This piece was originally printed in Southern Partisan Magazine in 1994.

By the 1970s, all vestiges of legal discrimination in the South had been eliminated. Indeed, affirmative action programs, minority entitlements, and special considerations in the marketplace have given blacks a solid place at the table of mainstream American life. A new black middle class, driven by the work ethic and encouraged by private as well as public programs, is establishing itself in the American business community—South as well as North—South more than North.

In the face of these changes, organizations like the NAACP and the Southern Christian Leadership Conference have found themselves writhing on the horns of a dilemma. On the one hand, just as ships acquire barnacles, they have, over a period of decades, acquired enormous staffs—professional activists whose livelihood depends on perpetual racial conflict. If these organizations declared victory, then their donor list would no longer have an incentive to send in contributions, and they would inevitably wither like raisins in the sun.

Well, not exactly “in America,” They found out as early as 1966 that, while civil rights demonstrations in the South were sympathetically covered by the media and well-funded by the liberal establishment; the same tactics failed miserably in the North. Martin Luther King’s crusade to desegregate the Chicago suburbs marked the end of the real Civil Rights Movement in America.

The current black leadership remembers that lesson. Even though they can no longer allege legal discrimination, they are careful to confine most of their current activities to the South. In doing so, they are banking on the vitality of anti-Southern bigotry, the bigotry of Yankees in general, and of the media in particular, which are largely based in Hollywood and New York. This visceral regional prejudice still provides them with sympathetic coverage and ensures a fair yield on direct mail solicitations.

But the only thing that inspires the degree of hatred necessary to squeeze dollars from a dwindling donor list is the South’s past. By almost all objective standards, our region has much better race relations than any other—certainly better than the great Northern urban centers we have always been urged to emulate.

David Nicholson—a black writer who recently made a first, fearful trip to the South—wrote the following words in the Washington Post:

I’m too young to remember going to Columbia as a child, and so I grew up in Washington knowing the South only from books, television, and movies. The pictures indelibly imprinted in my mind are of rabid rednecks, fragile belles, and servile blacks coexisting in a place taut with hostility and sudden, inexplicable violence.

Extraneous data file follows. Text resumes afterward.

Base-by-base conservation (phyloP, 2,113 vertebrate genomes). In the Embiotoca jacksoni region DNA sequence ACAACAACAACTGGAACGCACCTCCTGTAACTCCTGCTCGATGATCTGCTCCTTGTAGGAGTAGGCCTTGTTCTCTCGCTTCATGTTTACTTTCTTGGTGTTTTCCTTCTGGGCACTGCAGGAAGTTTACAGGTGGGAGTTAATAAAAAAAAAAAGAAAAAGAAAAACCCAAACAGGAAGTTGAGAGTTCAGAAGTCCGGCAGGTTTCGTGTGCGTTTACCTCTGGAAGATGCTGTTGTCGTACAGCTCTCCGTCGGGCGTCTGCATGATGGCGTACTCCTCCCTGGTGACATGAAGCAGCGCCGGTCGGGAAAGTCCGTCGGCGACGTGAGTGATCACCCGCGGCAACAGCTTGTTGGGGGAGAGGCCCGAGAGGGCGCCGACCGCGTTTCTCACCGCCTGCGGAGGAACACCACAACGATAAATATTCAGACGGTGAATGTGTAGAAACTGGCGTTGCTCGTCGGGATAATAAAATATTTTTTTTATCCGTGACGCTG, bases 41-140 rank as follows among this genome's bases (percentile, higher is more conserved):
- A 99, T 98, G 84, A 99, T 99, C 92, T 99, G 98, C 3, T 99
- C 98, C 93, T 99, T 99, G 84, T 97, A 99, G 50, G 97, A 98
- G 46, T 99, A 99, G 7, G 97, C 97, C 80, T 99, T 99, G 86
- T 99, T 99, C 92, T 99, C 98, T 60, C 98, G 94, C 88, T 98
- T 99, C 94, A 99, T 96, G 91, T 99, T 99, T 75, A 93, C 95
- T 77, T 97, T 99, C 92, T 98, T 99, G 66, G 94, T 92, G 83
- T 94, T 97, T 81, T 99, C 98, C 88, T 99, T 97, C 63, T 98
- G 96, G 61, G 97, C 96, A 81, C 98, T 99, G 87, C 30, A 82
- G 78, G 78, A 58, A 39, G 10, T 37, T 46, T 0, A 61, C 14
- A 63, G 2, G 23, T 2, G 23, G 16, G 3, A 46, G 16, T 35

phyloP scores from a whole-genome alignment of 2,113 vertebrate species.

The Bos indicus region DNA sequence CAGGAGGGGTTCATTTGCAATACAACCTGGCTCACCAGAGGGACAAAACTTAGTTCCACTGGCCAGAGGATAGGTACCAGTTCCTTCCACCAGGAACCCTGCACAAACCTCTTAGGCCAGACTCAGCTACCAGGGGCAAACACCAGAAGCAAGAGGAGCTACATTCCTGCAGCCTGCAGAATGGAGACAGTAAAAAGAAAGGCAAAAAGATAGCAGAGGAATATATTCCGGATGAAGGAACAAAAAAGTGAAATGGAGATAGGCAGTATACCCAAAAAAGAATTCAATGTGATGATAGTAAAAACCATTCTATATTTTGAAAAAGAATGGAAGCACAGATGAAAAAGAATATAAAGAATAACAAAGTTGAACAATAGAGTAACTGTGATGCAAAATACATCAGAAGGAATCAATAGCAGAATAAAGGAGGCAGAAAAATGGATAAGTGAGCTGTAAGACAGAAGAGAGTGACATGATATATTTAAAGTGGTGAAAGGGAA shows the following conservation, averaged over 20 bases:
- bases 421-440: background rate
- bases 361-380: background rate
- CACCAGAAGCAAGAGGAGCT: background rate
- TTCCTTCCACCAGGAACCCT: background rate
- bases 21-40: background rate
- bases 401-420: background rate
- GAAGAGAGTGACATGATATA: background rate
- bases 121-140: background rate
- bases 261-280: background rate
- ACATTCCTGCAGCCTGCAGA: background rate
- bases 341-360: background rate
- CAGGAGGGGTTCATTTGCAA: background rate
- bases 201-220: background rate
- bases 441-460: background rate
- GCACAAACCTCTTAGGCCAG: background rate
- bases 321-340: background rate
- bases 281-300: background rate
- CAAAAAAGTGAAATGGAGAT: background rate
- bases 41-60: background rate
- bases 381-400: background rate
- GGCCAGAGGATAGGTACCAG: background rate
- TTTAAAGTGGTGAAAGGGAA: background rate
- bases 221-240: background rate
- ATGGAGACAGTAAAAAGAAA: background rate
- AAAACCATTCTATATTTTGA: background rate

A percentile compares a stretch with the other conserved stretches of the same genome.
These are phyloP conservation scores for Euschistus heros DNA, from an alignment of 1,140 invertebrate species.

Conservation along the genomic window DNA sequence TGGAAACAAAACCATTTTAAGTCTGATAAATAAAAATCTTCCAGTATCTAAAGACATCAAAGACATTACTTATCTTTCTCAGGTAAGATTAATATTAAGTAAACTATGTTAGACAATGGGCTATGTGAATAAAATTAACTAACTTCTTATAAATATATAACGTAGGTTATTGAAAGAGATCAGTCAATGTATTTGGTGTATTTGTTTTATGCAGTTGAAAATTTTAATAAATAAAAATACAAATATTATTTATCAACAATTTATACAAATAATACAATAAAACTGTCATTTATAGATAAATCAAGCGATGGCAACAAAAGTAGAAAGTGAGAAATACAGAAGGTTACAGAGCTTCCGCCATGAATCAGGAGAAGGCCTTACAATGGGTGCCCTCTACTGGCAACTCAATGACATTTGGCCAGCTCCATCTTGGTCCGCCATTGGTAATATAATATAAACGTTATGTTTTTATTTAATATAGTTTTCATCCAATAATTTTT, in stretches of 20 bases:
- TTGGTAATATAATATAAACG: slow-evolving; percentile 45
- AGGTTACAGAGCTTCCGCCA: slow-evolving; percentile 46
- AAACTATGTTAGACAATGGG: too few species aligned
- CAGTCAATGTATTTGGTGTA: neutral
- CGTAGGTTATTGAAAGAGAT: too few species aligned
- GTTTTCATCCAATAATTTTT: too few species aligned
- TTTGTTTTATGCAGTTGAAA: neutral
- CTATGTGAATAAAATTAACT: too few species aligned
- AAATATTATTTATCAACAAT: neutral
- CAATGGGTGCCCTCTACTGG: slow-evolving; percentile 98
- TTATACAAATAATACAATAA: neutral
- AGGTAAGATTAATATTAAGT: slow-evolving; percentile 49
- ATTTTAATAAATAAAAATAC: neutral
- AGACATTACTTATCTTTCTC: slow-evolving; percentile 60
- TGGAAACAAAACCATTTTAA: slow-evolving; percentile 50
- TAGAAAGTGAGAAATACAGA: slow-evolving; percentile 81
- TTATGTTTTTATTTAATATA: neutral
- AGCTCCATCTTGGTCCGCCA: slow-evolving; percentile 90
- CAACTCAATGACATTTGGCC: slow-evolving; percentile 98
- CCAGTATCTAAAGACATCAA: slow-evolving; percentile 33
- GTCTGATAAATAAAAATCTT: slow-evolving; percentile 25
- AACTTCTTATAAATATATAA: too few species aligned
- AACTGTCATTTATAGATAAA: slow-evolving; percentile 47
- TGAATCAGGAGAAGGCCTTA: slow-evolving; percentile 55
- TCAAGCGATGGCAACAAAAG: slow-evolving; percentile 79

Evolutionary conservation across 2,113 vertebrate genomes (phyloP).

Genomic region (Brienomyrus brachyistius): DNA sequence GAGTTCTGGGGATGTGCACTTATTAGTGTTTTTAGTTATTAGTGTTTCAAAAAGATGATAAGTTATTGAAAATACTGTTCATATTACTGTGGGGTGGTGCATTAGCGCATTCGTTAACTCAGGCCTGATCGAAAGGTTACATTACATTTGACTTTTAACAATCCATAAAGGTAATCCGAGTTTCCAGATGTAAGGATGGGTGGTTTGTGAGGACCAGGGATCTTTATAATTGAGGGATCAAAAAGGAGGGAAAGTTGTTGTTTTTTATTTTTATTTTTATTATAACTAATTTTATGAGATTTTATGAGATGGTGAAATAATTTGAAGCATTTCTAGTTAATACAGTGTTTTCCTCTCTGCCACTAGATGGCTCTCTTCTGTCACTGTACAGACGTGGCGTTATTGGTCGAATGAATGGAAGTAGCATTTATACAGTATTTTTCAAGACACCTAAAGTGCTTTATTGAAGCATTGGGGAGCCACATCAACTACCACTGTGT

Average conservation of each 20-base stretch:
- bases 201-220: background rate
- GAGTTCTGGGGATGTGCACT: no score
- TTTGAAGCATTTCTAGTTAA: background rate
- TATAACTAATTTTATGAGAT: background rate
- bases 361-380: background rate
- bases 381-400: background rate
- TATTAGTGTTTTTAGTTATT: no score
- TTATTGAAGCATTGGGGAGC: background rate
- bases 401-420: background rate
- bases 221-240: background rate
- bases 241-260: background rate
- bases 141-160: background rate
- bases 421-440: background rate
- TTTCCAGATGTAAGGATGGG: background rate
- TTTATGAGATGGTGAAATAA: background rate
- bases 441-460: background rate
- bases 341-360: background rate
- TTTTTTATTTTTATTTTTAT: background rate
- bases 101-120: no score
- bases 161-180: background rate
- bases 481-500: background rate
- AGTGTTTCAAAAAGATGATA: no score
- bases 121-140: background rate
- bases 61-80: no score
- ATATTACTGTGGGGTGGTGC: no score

And then there was the reality of what I experienced day after day. Everywhere I went, people were far more open and congenial than in the North, even in the most casual interactions. And everywhere, in cities and small towns, I saw blacks and whites working together, walking down the street together, talking together.

Hence this recent turning to the past for evidence of Southern injustice. Slavery and segregation have always been blood-boiling issues, the kind that provoke Northern donors to unzip their purses. So why not revive ills long since corrected, hurts long since assuaged?

The small number of black leaders who have led these campaigns throughout the region have cited their hurt feelings, their sense of humiliation, their desire to bury forever the painful memories of a repressive bygone era. Such cries of anguish have touched the hearts of many Northern donors and not a few Southern politicians, who see the issue as a vehicle to gain support in the black community.

The “hurt feelings” argument rings hollow—and particularly in the state of Georgia. Only a few years ago—when a Georgia city decided to remove the old train station, including the separate entrance signs which read WHITE and COLORED—black activists screamed their objections. Why? Because they said they wanted everyone to remember the indignity of segregation. The WHITE and COLORED signs, they said, helped them to do just that.

So if the flag reminds them of segregation, why aren’t they demanding that flags be flown at every corner of every street in every Southern city? Why not have “Dixie” played at every ball game, every public meeting, and at the opening of every school day? Because that would be too simple. When we want to forget, they want to remember. It will be that way till the angel Gabriel blows his horn at the crack of doom—or until the money stops flowing.

As a matter of fact, the solution to the problem seems obvious. We should just pay them to be happy and silent. Every year we’ll pass the hat and send them a check for whatever amount they might have collected by screeching and throwing themselves around like petulant children. As a gesture of good will, I’ll put the first $100 in the hat.

Thomas Landess

Thomas H. Landess (1931-2012) was an author, essayist, and political commentator who taught literature and creative writing for 24 years.


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